Beijing’s Additional Quota on Bunker Crude to Cap the Spiralling Oil Prices at China Ports
Beijing’s Additional Quota on Bunker Crude to Cap the Spiralling Oil Prices at China Ports

Beijing’s Additional Quota on Bunker Crude to Cap the Spiralling Oil Prices at China Ports

  • 15-Nov-2021 6:17 PM
  • Journalist: Xiang Hong

China’s Ministry of Commerce, in the last week, issued an order stating its approval to apportion PetroChina, Sinopec, and CNOOC with an additional quota on 1 million metric tonnes of domestically produced bunker crude export for bonded bunkering at China ports this year. Moreover, the ministry has also given approval to the state-owned refinery Sinopec to use its allocated 230,000 metric tonnes of bunker fuel export quota for exporting gasoil, gasoline, and jet fuel in 2021.

China produced 9.2 million metric tonnes of bunker fuel in the January-August period. The additional quota on bunker crude makes the total export volume of bunker fuel quota reach 11.77 million metric tonnes. On the other hand, the volume of gasoil, gasoline and jet fuel falling under the export quota after the transfer of Sinopec’s quota reached 27.23 million metric tonnes in 2021, registering a considerable increase from 33.70 million metric tonnes of quota volume in the January-September period.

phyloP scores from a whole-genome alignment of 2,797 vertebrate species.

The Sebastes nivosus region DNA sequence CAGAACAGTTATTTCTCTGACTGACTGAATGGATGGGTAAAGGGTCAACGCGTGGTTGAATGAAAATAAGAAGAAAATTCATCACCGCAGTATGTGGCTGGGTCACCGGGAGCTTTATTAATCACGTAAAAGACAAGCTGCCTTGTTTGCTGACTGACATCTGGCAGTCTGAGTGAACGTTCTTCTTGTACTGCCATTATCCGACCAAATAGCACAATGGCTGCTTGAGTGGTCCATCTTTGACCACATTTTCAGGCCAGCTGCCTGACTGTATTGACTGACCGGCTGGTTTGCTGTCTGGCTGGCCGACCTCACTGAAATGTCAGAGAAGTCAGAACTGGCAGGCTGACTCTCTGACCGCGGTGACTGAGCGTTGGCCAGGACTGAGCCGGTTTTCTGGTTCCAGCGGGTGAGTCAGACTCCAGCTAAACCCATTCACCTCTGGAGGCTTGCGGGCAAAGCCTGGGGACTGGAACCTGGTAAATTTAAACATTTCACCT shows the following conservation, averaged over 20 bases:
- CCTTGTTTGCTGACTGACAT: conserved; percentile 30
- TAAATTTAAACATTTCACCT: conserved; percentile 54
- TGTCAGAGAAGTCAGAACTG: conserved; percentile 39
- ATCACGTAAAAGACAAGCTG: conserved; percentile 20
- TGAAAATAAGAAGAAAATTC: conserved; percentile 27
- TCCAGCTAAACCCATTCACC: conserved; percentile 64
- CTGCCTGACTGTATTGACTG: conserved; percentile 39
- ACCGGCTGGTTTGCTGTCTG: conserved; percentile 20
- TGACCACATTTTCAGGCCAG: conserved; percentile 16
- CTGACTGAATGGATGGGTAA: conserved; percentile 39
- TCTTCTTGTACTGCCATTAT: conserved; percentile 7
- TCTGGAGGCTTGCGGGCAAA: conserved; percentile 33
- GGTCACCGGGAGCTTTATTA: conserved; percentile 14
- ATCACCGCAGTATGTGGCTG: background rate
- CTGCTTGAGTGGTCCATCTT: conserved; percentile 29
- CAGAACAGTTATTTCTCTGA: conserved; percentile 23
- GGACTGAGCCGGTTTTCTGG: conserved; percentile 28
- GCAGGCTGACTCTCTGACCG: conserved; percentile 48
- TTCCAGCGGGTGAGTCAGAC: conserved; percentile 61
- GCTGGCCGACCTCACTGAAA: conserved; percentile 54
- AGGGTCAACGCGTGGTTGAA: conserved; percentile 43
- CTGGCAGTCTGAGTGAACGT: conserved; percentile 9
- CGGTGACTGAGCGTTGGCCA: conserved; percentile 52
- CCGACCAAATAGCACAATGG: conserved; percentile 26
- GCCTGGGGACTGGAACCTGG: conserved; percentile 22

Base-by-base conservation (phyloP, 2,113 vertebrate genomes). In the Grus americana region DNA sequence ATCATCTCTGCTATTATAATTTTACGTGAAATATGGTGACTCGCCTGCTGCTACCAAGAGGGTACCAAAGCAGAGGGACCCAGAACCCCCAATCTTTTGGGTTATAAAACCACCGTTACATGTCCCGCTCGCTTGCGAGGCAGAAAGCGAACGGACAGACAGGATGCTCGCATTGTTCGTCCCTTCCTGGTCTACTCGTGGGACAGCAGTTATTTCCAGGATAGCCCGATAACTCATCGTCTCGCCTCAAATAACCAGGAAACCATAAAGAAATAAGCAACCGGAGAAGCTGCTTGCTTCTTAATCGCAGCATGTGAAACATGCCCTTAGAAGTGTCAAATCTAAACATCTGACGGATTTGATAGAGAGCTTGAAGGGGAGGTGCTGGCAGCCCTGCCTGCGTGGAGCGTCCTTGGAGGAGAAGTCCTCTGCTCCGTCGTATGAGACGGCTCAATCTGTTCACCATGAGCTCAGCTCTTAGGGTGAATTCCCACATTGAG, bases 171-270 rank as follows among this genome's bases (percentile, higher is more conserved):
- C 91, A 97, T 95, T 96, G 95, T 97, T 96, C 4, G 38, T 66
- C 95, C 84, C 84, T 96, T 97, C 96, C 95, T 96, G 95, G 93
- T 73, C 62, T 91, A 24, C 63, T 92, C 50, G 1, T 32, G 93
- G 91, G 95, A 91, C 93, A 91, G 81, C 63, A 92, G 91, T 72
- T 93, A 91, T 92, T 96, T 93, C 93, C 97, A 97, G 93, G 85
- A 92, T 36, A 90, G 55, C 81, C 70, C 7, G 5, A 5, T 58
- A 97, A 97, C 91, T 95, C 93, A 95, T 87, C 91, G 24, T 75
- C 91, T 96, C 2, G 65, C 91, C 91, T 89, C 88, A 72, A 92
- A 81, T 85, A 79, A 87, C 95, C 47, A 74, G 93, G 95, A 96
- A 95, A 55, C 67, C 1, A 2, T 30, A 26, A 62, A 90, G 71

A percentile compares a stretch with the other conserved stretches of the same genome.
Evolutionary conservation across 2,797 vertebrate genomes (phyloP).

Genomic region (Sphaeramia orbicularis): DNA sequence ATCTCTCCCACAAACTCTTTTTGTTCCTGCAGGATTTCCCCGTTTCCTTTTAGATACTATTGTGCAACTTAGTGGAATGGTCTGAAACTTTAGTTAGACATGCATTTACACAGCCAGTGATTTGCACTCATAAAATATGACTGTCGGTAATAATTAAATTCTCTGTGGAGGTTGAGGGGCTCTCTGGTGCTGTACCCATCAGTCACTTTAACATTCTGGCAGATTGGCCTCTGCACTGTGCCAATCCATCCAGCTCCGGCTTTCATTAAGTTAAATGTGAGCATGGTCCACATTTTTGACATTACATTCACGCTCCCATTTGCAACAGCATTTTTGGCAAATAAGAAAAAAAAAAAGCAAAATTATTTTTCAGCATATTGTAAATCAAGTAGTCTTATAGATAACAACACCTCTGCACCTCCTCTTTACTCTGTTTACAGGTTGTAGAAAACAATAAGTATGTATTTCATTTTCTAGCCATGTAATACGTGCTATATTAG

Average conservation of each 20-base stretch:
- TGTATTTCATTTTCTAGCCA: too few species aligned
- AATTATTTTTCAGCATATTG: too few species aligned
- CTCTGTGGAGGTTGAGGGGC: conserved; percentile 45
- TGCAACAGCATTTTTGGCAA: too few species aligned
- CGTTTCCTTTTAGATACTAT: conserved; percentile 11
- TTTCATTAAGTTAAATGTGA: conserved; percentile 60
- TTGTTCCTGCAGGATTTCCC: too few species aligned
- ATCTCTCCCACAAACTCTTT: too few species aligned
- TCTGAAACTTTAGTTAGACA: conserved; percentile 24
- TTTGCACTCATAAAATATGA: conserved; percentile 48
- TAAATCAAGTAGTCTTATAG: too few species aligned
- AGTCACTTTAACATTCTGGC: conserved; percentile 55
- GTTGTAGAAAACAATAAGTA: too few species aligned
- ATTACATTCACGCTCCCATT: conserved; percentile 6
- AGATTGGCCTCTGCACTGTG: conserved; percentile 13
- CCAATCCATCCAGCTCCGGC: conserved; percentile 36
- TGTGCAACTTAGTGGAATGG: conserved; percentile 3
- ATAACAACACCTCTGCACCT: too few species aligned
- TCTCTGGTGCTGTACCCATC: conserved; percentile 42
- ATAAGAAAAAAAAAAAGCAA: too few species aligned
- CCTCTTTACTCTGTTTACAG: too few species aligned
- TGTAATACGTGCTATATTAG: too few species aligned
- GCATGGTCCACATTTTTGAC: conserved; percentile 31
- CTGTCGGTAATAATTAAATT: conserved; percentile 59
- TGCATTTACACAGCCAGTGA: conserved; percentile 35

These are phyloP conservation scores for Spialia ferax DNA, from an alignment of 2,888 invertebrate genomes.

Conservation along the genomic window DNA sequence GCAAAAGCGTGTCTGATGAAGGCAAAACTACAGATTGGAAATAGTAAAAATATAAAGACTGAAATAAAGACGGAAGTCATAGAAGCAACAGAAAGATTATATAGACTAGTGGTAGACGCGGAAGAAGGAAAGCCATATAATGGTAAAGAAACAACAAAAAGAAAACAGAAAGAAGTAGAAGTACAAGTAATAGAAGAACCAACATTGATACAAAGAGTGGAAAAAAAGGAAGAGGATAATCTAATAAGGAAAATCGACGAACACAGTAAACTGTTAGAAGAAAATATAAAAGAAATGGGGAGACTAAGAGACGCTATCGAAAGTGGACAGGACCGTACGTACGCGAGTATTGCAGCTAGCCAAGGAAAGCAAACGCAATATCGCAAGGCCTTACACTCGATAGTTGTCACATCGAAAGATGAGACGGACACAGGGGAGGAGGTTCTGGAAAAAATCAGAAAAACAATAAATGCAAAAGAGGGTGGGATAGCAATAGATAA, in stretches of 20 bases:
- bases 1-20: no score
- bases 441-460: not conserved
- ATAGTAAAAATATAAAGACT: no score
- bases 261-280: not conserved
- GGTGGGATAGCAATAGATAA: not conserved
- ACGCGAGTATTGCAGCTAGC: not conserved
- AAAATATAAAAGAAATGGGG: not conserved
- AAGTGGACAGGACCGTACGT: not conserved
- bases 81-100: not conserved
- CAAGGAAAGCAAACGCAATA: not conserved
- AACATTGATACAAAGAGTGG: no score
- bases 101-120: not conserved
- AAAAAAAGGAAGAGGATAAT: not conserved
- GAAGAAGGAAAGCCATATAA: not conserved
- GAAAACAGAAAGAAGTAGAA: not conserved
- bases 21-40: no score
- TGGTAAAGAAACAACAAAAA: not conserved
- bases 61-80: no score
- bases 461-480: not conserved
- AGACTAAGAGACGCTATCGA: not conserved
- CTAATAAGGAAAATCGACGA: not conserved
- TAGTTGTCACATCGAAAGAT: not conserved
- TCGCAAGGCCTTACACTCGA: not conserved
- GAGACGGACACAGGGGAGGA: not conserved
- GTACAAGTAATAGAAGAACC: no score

Bunker fuel or bunker crude is a general term for fuel oil that is used in marine vessels. Bunker fuel, obtained from the fractionation of crude oil, is composed of heavy hydrocarbon chains which impart it with high kinematic viscosity and flashpoint characteristics. Low sulphur fuel oil (LSFO) with 0.5% m/m sulphur content is being popularly used as a bunker fuel owing to its low environmental impact. Sinopec produces a whopping 65% of total LSFO produced in China.

As per ChemAnalyst, the allocation of quota on the export of additional volume of bonded bunker crude is expected to ease down the ongoing tightening in bunker crude supplies at China ports. The availability of higher inventories in the last quarter will be beneficial for quenching down the firm demand for bunker crude in the marine spot market. The uplifting of bunker fuel volumes shall also be responsible for caping the high oil prices at the China ports, thereby strengthening the country’s export businesses.

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